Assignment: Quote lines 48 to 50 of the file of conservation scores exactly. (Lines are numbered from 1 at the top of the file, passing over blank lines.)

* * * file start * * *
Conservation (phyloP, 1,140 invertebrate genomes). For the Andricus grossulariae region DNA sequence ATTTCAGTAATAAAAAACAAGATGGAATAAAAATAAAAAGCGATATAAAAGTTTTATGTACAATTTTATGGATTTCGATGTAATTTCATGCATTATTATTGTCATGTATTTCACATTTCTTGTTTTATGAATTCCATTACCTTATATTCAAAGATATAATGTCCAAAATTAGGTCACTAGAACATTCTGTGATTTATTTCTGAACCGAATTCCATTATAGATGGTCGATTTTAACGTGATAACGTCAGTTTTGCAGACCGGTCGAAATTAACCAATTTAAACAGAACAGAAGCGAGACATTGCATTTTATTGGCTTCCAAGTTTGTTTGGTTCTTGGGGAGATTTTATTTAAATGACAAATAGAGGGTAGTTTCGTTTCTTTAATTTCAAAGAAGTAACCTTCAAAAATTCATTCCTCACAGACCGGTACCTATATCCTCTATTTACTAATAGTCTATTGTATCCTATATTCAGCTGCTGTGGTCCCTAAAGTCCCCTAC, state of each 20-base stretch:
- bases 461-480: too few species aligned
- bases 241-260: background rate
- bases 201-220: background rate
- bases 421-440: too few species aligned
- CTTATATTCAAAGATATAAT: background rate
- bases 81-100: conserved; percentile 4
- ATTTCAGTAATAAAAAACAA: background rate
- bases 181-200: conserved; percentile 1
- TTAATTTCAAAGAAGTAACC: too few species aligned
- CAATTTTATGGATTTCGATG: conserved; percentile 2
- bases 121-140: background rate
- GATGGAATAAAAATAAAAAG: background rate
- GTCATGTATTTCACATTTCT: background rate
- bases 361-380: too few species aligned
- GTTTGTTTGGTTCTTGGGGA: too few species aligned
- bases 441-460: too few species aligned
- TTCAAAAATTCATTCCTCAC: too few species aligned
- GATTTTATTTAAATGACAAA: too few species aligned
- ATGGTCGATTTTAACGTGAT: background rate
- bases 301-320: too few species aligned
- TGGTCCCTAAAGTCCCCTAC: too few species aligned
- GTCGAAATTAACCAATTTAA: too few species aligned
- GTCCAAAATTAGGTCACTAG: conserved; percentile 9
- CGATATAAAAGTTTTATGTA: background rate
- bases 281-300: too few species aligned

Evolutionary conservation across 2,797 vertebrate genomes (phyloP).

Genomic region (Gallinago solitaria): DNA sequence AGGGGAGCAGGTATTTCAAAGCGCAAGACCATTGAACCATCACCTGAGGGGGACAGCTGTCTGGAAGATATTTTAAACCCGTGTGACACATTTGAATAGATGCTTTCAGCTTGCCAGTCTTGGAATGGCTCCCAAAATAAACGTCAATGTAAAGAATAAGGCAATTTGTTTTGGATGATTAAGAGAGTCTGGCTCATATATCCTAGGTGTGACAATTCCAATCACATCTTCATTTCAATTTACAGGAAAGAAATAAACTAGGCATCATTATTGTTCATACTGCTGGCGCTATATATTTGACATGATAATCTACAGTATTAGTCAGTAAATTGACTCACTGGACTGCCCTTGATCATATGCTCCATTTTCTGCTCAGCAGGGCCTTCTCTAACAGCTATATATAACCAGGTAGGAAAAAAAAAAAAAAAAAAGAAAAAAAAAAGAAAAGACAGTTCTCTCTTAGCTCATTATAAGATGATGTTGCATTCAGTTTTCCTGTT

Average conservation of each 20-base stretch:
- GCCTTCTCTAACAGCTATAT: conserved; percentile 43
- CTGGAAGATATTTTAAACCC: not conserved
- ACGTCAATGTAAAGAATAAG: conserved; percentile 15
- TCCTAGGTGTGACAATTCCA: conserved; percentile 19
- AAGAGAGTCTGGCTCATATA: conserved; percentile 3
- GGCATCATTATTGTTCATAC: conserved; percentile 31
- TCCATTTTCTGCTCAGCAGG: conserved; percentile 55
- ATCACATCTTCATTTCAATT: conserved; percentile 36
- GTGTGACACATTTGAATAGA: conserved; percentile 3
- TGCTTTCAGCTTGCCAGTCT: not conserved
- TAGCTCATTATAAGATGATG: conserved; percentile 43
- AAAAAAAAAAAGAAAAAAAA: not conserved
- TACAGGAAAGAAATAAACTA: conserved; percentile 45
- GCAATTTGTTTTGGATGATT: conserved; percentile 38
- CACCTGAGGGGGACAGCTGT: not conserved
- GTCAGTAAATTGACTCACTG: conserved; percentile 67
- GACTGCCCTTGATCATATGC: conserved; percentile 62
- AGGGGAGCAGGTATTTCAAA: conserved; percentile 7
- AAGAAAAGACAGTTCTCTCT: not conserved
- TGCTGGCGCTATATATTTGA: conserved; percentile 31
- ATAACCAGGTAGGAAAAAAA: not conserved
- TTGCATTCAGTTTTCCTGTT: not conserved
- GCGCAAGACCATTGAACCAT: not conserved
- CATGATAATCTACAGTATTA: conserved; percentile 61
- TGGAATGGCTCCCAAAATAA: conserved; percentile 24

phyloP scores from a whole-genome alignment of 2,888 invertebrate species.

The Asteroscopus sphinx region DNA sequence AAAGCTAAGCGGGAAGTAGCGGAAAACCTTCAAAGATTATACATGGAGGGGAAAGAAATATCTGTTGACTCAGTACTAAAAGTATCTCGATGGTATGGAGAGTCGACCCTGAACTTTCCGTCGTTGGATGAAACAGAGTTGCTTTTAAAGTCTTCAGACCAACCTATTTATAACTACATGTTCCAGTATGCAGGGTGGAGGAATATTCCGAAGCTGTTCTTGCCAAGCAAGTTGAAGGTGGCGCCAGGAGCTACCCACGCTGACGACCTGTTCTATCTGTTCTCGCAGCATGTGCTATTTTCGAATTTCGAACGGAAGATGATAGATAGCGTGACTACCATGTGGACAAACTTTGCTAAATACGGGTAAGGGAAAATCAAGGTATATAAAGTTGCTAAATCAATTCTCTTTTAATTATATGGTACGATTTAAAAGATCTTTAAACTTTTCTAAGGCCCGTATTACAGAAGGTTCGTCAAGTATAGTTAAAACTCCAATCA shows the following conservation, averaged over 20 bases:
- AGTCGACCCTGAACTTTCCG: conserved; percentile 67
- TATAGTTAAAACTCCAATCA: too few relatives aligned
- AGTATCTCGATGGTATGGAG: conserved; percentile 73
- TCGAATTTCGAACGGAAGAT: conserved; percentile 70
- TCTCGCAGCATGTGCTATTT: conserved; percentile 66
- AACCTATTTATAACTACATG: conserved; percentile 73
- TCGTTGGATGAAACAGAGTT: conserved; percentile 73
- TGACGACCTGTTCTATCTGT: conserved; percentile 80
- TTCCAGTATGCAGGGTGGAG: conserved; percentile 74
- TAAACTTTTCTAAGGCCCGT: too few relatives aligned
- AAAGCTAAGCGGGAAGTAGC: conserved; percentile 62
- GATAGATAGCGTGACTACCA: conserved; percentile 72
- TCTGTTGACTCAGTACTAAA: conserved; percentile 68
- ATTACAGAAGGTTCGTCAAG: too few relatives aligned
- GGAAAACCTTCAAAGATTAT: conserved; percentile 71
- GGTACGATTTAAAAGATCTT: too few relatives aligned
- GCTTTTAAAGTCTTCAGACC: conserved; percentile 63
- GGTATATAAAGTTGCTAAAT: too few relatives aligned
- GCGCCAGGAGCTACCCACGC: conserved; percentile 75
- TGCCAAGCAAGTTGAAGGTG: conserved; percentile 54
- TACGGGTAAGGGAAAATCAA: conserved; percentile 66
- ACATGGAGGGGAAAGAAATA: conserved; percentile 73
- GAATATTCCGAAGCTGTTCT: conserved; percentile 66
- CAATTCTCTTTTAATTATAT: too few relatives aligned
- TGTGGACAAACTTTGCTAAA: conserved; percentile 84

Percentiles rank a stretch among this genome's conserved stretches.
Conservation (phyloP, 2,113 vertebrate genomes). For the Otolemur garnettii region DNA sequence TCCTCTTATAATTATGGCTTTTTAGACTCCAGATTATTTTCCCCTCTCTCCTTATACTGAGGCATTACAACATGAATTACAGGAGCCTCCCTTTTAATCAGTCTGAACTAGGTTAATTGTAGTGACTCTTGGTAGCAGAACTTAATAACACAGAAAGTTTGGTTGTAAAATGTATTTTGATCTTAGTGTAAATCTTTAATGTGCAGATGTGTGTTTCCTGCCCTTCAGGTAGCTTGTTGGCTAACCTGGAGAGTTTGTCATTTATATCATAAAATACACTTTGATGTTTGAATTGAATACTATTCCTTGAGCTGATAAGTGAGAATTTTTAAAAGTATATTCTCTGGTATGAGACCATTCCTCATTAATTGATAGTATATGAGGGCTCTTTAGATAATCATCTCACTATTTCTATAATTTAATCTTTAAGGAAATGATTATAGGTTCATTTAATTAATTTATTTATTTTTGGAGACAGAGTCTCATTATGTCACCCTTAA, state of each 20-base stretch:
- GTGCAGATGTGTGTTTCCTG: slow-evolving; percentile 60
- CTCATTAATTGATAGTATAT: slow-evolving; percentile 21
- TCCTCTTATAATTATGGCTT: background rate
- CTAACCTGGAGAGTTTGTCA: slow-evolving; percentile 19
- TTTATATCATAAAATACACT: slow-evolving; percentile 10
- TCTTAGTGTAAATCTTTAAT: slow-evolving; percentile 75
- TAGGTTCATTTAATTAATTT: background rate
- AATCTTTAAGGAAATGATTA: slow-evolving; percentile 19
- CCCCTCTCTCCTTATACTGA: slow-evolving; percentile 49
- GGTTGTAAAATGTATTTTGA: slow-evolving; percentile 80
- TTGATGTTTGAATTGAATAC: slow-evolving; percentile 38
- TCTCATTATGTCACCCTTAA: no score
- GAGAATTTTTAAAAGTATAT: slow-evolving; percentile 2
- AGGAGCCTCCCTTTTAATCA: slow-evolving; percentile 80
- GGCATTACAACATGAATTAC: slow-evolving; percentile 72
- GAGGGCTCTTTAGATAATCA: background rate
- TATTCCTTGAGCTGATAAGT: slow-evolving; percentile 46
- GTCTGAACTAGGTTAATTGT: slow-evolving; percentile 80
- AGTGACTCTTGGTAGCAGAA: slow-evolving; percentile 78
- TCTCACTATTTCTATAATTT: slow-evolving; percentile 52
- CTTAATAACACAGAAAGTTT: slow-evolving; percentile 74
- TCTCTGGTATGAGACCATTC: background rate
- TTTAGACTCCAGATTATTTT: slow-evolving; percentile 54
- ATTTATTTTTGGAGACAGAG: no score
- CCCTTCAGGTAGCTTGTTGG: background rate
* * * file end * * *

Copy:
- AAGAAAAGACAGTTCTCTCT: not conserved
- TGCTGGCGCTATATATTTGA: conserved; percentile 31
- ATAACCAGGTAGGAAAAAAA: not conserved